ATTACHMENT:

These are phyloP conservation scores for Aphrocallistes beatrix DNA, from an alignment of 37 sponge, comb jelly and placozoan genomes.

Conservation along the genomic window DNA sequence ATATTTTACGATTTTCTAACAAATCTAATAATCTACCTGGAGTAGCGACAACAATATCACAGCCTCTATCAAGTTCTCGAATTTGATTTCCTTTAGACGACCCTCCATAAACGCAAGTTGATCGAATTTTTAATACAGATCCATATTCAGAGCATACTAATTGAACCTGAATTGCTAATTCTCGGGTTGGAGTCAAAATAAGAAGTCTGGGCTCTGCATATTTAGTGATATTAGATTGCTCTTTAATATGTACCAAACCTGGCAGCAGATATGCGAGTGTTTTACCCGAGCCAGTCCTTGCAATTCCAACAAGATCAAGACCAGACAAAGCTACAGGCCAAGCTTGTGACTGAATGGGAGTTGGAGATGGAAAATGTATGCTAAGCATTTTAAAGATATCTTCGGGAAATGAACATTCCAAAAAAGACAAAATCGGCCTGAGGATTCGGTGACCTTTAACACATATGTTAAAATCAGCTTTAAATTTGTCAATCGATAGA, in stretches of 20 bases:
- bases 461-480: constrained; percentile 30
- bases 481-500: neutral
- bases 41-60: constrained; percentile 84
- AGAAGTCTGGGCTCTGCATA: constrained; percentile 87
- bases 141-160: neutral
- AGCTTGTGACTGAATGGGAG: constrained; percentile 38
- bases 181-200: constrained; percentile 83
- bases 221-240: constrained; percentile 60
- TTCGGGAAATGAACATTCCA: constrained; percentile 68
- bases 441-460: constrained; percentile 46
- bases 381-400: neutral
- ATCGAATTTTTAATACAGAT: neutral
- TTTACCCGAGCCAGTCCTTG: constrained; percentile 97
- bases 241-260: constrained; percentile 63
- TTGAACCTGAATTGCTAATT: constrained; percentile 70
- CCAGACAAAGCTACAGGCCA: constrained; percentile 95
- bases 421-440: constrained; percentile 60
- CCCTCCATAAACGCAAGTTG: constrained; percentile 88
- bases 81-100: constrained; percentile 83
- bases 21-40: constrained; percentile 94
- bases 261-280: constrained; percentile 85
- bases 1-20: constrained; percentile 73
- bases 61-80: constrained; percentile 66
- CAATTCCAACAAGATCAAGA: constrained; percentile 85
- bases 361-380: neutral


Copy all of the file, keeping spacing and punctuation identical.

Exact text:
These are phyloP conservation scores for Aphrocallistes beatrix DNA, from an alignment of 37 sponge, comb jelly and placozoan genomes.

Conservation along the genomic window DNA sequence ATATTTTACGATTTTCTAACAAATCTAATAATCTACCTGGAGTAGCGACAACAATATCACAGCCTCTATCAAGTTCTCGAATTTGATTTCCTTTAGACGACCCTCCATAAACGCAAGTTGATCGAATTTTTAATACAGATCCATATTCAGAGCATACTAATTGAACCTGAATTGCTAATTCTCGGGTTGGAGTCAAAATAAGAAGTCTGGGCTCTGCATATTTAGTGATATTAGATTGCTCTTTAATATGTACCAAACCTGGCAGCAGATATGCGAGTGTTTTACCCGAGCCAGTCCTTGCAATTCCAACAAGATCAAGACCAGACAAAGCTACAGGCCAAGCTTGTGACTGAATGGGAGTTGGAGATGGAAAATGTATGCTAAGCATTTTAAAGATATCTTCGGGAAATGAACATTCCAAAAAAGACAAAATCGGCCTGAGGATTCGGTGACCTTTAACACATATGTTAAAATCAGCTTTAAATTTGTCAATCGATAGA, in stretches of 20 bases:
- bases 461-480: constrained; percentile 30
- bases 481-500: neutral
- bases 41-60: constrained; percentile 84
- AGAAGTCTGGGCTCTGCATA: constrained; percentile 87
- bases 141-160: neutral
- AGCTTGTGACTGAATGGGAG: constrained; percentile 38
- bases 181-200: constrained; percentile 83
- bases 221-240: constrained; percentile 60
- TTCGGGAAATGAACATTCCA: constrained; percentile 68
- bases 441-460: constrained; percentile 46
- bases 381-400: neutral
- ATCGAATTTTTAATACAGAT: neutral
- TTTACCCGAGCCAGTCCTTG: constrained; percentile 97
- bases 241-260: constrained; percentile 63
- TTGAACCTGAATTGCTAATT: constrained; percentile 70
- CCAGACAAAGCTACAGGCCA: constrained; percentile 95
- bases 421-440: constrained; percentile 60
- CCCTCCATAAACGCAAGTTG: constrained; percentile 88
- bases 81-100: constrained; percentile 83
- bases 21-40: constrained; percentile 94
- bases 261-280: constrained; percentile 85
- bases 1-20: constrained; percentile 73
- bases 61-80: constrained; percentile 66
- CAATTCCAACAAGATCAAGA: constrained; percentile 85
- bases 361-380: neutral